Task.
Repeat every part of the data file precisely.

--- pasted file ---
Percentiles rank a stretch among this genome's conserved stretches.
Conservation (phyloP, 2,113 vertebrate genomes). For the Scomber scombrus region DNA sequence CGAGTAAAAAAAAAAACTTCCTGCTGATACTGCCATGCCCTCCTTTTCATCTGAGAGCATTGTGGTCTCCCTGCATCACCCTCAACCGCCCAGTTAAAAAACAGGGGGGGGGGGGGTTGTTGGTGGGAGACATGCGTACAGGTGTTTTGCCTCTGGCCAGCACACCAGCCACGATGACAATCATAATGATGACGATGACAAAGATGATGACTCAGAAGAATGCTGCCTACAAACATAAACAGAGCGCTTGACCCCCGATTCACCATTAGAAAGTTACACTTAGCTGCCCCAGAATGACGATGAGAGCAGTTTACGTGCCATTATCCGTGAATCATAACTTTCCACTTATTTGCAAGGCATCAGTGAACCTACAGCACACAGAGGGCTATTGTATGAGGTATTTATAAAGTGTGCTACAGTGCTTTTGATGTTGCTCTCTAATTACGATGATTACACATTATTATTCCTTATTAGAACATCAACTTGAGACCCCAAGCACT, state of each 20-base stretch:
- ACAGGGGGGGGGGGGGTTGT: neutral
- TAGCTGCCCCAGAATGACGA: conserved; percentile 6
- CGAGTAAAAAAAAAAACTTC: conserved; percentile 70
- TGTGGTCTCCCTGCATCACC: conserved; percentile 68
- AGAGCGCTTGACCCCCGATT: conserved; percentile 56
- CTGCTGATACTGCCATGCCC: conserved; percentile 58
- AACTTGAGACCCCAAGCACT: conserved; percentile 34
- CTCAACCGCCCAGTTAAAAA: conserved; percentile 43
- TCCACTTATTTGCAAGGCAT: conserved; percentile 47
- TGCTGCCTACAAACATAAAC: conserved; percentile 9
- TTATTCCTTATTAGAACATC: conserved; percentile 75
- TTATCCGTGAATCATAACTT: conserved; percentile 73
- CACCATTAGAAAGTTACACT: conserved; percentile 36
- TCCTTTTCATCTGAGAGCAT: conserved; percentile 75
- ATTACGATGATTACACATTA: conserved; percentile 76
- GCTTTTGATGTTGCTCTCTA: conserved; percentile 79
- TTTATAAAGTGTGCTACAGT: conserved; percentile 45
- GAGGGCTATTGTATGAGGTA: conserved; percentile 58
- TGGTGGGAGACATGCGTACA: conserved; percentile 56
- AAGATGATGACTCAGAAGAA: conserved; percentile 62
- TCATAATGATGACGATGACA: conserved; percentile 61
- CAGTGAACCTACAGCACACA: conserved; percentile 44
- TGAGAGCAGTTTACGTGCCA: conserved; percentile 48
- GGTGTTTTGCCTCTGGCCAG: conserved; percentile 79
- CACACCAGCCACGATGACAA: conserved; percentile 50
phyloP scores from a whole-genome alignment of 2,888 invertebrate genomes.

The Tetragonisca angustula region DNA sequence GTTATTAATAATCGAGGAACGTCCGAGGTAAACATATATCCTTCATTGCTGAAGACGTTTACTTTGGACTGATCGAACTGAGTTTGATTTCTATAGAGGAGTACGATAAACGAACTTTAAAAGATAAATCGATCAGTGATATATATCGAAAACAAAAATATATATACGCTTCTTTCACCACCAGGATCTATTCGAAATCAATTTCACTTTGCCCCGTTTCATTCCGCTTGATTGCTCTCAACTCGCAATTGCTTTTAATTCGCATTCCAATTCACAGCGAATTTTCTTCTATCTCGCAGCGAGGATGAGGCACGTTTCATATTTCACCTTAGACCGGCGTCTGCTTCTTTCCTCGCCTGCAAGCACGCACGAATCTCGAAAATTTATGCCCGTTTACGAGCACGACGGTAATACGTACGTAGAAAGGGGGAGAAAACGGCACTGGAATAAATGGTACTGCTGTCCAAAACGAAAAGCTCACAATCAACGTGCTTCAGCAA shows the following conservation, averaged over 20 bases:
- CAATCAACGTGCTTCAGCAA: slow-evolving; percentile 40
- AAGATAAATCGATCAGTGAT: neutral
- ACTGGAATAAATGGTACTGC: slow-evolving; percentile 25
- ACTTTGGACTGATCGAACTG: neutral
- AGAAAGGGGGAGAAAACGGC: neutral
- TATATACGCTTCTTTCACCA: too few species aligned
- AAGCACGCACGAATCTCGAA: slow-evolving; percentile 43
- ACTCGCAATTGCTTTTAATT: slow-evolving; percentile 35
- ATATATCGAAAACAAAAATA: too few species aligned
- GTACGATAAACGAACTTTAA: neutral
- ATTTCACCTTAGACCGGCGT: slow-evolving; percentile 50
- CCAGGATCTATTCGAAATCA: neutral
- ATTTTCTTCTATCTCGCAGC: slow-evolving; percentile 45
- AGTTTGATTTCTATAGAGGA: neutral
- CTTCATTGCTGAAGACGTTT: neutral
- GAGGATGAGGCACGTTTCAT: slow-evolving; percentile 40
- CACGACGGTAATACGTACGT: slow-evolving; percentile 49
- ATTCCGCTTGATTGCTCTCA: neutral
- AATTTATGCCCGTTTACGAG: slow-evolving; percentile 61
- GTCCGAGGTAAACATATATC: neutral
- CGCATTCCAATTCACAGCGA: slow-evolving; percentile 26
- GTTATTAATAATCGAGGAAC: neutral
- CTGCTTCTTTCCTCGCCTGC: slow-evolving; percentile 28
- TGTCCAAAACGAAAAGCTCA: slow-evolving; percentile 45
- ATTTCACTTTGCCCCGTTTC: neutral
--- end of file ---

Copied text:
Percentiles rank a stretch among this genome's conserved stretches.
Conservation (phyloP, 2,113 vertebrate genomes). For the Scomber scombrus region DNA sequence CGAGTAAAAAAAAAAACTTCCTGCTGATACTGCCATGCCCTCCTTTTCATCTGAGAGCATTGTGGTCTCCCTGCATCACCCTCAACCGCCCAGTTAAAAAACAGGGGGGGGGGGGGTTGTTGGTGGGAGACATGCGTACAGGTGTTTTGCCTCTGGCCAGCACACCAGCCACGATGACAATCATAATGATGACGATGACAAAGATGATGACTCAGAAGAATGCTGCCTACAAACATAAACAGAGCGCTTGACCCCCGATTCACCATTAGAAAGTTACACTTAGCTGCCCCAGAATGACGATGAGAGCAGTTTACGTGCCATTATCCGTGAATCATAACTTTCCACTTATTTGCAAGGCATCAGTGAACCTACAGCACACAGAGGGCTATTGTATGAGGTATTTATAAAGTGTGCTACAGTGCTTTTGATGTTGCTCTCTAATTACGATGATTACACATTATTATTCCTTATTAGAACATCAACTTGAGACCCCAAGCACT, state of each 20-base stretch:
- ACAGGGGGGGGGGGGGTTGT: neutral
- TAGCTGCCCCAGAATGACGA: conserved; percentile 6
- CGAGTAAAAAAAAAAACTTC: conserved; percentile 70
- TGTGGTCTCCCTGCATCACC: conserved; percentile 68
- AGAGCGCTTGACCCCCGATT: conserved; percentile 56
- CTGCTGATACTGCCATGCCC: conserved; percentile 58
- AACTTGAGACCCCAAGCACT: conserved; percentile 34
- CTCAACCGCCCAGTTAAAAA: conserved; percentile 43
- TCCACTTATTTGCAAGGCAT: conserved; percentile 47
- TGCTGCCTACAAACATAAAC: conserved; percentile 9
- TTATTCCTTATTAGAACATC: conserved; percentile 75
- TTATCCGTGAATCATAACTT: conserved; percentile 73
- CACCATTAGAAAGTTACACT: conserved; percentile 36
- TCCTTTTCATCTGAGAGCAT: conserved; percentile 75
- ATTACGATGATTACACATTA: conserved; percentile 76
- GCTTTTGATGTTGCTCTCTA: conserved; percentile 79
- TTTATAAAGTGTGCTACAGT: conserved; percentile 45
- GAGGGCTATTGTATGAGGTA: conserved; percentile 58
- TGGTGGGAGACATGCGTACA: conserved; percentile 56
- AAGATGATGACTCAGAAGAA: conserved; percentile 62
- TCATAATGATGACGATGACA: conserved; percentile 61
- CAGTGAACCTACAGCACACA: conserved; percentile 44
- TGAGAGCAGTTTACGTGCCA: conserved; percentile 48
- GGTGTTTTGCCTCTGGCCAG: conserved; percentile 79
- CACACCAGCCACGATGACAA: conserved; percentile 50
phyloP scores from a whole-genome alignment of 2,888 invertebrate genomes.

The Tetragonisca angustula region DNA sequence GTTATTAATAATCGAGGAACGTCCGAGGTAAACATATATCCTTCATTGCTGAAGACGTTTACTTTGGACTGATCGAACTGAGTTTGATTTCTATAGAGGAGTACGATAAACGAACTTTAAAAGATAAATCGATCAGTGATATATATCGAAAACAAAAATATATATACGCTTCTTTCACCACCAGGATCTATTCGAAATCAATTTCACTTTGCCCCGTTTCATTCCGCTTGATTGCTCTCAACTCGCAATTGCTTTTAATTCGCATTCCAATTCACAGCGAATTTTCTTCTATCTCGCAGCGAGGATGAGGCACGTTTCATATTTCACCTTAGACCGGCGTCTGCTTCTTTCCTCGCCTGCAAGCACGCACGAATCTCGAAAATTTATGCCCGTTTACGAGCACGACGGTAATACGTACGTAGAAAGGGGGAGAAAACGGCACTGGAATAAATGGTACTGCTGTCCAAAACGAAAAGCTCACAATCAACGTGCTTCAGCAA shows the following conservation, averaged over 20 bases:
- CAATCAACGTGCTTCAGCAA: slow-evolving; percentile 40
- AAGATAAATCGATCAGTGAT: neutral
- ACTGGAATAAATGGTACTGC: slow-evolving; percentile 25
- ACTTTGGACTGATCGAACTG: neutral
- AGAAAGGGGGAGAAAACGGC: neutral
- TATATACGCTTCTTTCACCA: too few species aligned
- AAGCACGCACGAATCTCGAA: slow-evolving; percentile 43
- ACTCGCAATTGCTTTTAATT: slow-evolving; percentile 35
- ATATATCGAAAACAAAAATA: too few species aligned
- GTACGATAAACGAACTTTAA: neutral
- ATTTCACCTTAGACCGGCGT: slow-evolving; percentile 50
- CCAGGATCTATTCGAAATCA: neutral
- ATTTTCTTCTATCTCGCAGC: slow-evolving; percentile 45
- AGTTTGATTTCTATAGAGGA: neutral
- CTTCATTGCTGAAGACGTTT: neutral
- GAGGATGAGGCACGTTTCAT: slow-evolving; percentile 40
- CACGACGGTAATACGTACGT: slow-evolving; percentile 49
- ATTCCGCTTGATTGCTCTCA: neutral
- AATTTATGCCCGTTTACGAG: slow-evolving; percentile 61
- GTCCGAGGTAAACATATATC: neutral
- CGCATTCCAATTCACAGCGA: slow-evolving; percentile 26
- GTTATTAATAATCGAGGAAC: neutral
- CTGCTTCTTTCCTCGCCTGC: slow-evolving; percentile 28
- TGTCCAAAACGAAAAGCTCA: slow-evolving; percentile 45
- ATTTCACTTTGCCCCGTTTC: neutral